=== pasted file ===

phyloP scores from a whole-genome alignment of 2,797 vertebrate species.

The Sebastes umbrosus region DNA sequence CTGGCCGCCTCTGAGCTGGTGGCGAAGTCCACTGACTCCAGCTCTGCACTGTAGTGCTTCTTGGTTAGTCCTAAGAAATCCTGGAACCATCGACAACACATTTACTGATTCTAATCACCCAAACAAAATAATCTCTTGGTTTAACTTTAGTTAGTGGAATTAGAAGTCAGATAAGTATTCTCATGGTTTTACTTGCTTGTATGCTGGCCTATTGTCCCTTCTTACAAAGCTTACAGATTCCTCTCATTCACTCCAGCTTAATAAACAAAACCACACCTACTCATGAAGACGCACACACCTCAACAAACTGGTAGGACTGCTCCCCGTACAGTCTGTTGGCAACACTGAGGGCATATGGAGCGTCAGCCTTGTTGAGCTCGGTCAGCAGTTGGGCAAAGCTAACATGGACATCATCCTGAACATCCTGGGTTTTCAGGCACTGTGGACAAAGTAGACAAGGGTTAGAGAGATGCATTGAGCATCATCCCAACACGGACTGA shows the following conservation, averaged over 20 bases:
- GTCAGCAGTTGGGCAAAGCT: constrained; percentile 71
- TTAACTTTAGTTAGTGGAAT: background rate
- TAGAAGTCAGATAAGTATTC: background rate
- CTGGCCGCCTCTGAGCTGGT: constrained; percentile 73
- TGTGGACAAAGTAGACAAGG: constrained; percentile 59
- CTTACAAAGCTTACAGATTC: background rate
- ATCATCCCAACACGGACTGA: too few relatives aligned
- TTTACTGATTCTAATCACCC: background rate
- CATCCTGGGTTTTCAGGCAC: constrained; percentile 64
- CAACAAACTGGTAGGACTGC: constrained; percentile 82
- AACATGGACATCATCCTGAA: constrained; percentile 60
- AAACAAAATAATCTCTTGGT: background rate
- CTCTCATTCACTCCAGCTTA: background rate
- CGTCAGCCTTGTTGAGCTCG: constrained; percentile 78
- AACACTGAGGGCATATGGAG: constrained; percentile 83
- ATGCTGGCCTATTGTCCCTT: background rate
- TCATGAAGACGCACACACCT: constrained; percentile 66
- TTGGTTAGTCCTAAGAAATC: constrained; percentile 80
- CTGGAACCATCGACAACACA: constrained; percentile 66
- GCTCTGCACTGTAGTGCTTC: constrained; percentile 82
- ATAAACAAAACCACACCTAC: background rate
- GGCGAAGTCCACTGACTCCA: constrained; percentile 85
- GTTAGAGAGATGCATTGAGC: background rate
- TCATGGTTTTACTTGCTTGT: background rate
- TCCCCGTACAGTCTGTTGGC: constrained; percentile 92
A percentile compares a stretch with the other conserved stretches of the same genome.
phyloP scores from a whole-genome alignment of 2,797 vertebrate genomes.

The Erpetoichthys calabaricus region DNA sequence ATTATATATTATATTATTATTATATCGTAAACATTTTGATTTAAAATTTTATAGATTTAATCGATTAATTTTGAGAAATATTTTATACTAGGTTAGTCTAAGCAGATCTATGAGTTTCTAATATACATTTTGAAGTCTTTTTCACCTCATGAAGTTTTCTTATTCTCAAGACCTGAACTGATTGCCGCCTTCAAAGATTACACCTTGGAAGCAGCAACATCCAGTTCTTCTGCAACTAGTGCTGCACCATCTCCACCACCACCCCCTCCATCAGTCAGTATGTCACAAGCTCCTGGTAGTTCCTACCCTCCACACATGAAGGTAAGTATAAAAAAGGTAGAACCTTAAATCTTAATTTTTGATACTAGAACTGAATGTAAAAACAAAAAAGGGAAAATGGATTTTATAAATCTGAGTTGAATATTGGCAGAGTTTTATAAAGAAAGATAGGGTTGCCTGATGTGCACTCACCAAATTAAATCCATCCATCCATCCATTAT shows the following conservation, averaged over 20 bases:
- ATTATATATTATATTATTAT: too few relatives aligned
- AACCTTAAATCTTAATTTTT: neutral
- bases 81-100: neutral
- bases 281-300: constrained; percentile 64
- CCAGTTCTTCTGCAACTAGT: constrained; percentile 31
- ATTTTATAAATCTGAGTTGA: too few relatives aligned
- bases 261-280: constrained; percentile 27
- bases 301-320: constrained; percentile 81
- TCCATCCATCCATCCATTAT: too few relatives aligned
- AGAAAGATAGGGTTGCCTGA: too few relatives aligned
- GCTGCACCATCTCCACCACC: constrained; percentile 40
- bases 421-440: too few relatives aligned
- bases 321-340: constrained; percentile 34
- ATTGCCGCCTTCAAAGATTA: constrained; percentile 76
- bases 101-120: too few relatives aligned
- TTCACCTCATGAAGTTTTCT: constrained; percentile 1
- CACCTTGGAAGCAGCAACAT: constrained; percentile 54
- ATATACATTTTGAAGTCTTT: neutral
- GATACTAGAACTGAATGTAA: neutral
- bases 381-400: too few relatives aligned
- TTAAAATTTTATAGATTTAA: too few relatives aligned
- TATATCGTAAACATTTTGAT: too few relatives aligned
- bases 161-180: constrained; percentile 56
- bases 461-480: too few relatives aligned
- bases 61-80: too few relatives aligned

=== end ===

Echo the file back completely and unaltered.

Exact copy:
phyloP scores from a whole-genome alignment of 2,797 vertebrate species.

The Sebastes umbrosus region DNA sequence CTGGCCGCCTCTGAGCTGGTGGCGAAGTCCACTGACTCCAGCTCTGCACTGTAGTGCTTCTTGGTTAGTCCTAAGAAATCCTGGAACCATCGACAACACATTTACTGATTCTAATCACCCAAACAAAATAATCTCTTGGTTTAACTTTAGTTAGTGGAATTAGAAGTCAGATAAGTATTCTCATGGTTTTACTTGCTTGTATGCTGGCCTATTGTCCCTTCTTACAAAGCTTACAGATTCCTCTCATTCACTCCAGCTTAATAAACAAAACCACACCTACTCATGAAGACGCACACACCTCAACAAACTGGTAGGACTGCTCCCCGTACAGTCTGTTGGCAACACTGAGGGCATATGGAGCGTCAGCCTTGTTGAGCTCGGTCAGCAGTTGGGCAAAGCTAACATGGACATCATCCTGAACATCCTGGGTTTTCAGGCACTGTGGACAAAGTAGACAAGGGTTAGAGAGATGCATTGAGCATCATCCCAACACGGACTGA shows the following conservation, averaged over 20 bases:
- GTCAGCAGTTGGGCAAAGCT: constrained; percentile 71
- TTAACTTTAGTTAGTGGAAT: background rate
- TAGAAGTCAGATAAGTATTC: background rate
- CTGGCCGCCTCTGAGCTGGT: constrained; percentile 73
- TGTGGACAAAGTAGACAAGG: constrained; percentile 59
- CTTACAAAGCTTACAGATTC: background rate
- ATCATCCCAACACGGACTGA: too few relatives aligned
- TTTACTGATTCTAATCACCC: background rate
- CATCCTGGGTTTTCAGGCAC: constrained; percentile 64
- CAACAAACTGGTAGGACTGC: constrained; percentile 82
- AACATGGACATCATCCTGAA: constrained; percentile 60
- AAACAAAATAATCTCTTGGT: background rate
- CTCTCATTCACTCCAGCTTA: background rate
- CGTCAGCCTTGTTGAGCTCG: constrained; percentile 78
- AACACTGAGGGCATATGGAG: constrained; percentile 83
- ATGCTGGCCTATTGTCCCTT: background rate
- TCATGAAGACGCACACACCT: constrained; percentile 66
- TTGGTTAGTCCTAAGAAATC: constrained; percentile 80
- CTGGAACCATCGACAACACA: constrained; percentile 66
- GCTCTGCACTGTAGTGCTTC: constrained; percentile 82
- ATAAACAAAACCACACCTAC: background rate
- GGCGAAGTCCACTGACTCCA: constrained; percentile 85
- GTTAGAGAGATGCATTGAGC: background rate
- TCATGGTTTTACTTGCTTGT: background rate
- TCCCCGTACAGTCTGTTGGC: constrained; percentile 92
A percentile compares a stretch with the other conserved stretches of the same genome.
phyloP scores from a whole-genome alignment of 2,797 vertebrate genomes.

The Erpetoichthys calabaricus region DNA sequence ATTATATATTATATTATTATTATATCGTAAACATTTTGATTTAAAATTTTATAGATTTAATCGATTAATTTTGAGAAATATTTTATACTAGGTTAGTCTAAGCAGATCTATGAGTTTCTAATATACATTTTGAAGTCTTTTTCACCTCATGAAGTTTTCTTATTCTCAAGACCTGAACTGATTGCCGCCTTCAAAGATTACACCTTGGAAGCAGCAACATCCAGTTCTTCTGCAACTAGTGCTGCACCATCTCCACCACCACCCCCTCCATCAGTCAGTATGTCACAAGCTCCTGGTAGTTCCTACCCTCCACACATGAAGGTAAGTATAAAAAAGGTAGAACCTTAAATCTTAATTTTTGATACTAGAACTGAATGTAAAAACAAAAAAGGGAAAATGGATTTTATAAATCTGAGTTGAATATTGGCAGAGTTTTATAAAGAAAGATAGGGTTGCCTGATGTGCACTCACCAAATTAAATCCATCCATCCATCCATTAT shows the following conservation, averaged over 20 bases:
- ATTATATATTATATTATTAT: too few relatives aligned
- AACCTTAAATCTTAATTTTT: neutral
- bases 81-100: neutral
- bases 281-300: constrained; percentile 64
- CCAGTTCTTCTGCAACTAGT: constrained; percentile 31
- ATTTTATAAATCTGAGTTGA: too few relatives aligned
- bases 261-280: constrained; percentile 27
- bases 301-320: constrained; percentile 81
- TCCATCCATCCATCCATTAT: too few relatives aligned
- AGAAAGATAGGGTTGCCTGA: too few relatives aligned
- GCTGCACCATCTCCACCACC: constrained; percentile 40
- bases 421-440: too few relatives aligned
- bases 321-340: constrained; percentile 34
- ATTGCCGCCTTCAAAGATTA: constrained; percentile 76
- bases 101-120: too few relatives aligned
- TTCACCTCATGAAGTTTTCT: constrained; percentile 1
- CACCTTGGAAGCAGCAACAT: constrained; percentile 54
- ATATACATTTTGAAGTCTTT: neutral
- GATACTAGAACTGAATGTAA: neutral
- bases 381-400: too few relatives aligned
- TTAAAATTTTATAGATTTAA: too few relatives aligned
- TATATCGTAAACATTTTGAT: too few relatives aligned
- bases 161-180: constrained; percentile 56
- bases 461-480: too few relatives aligned
- bases 61-80: too few relatives aligned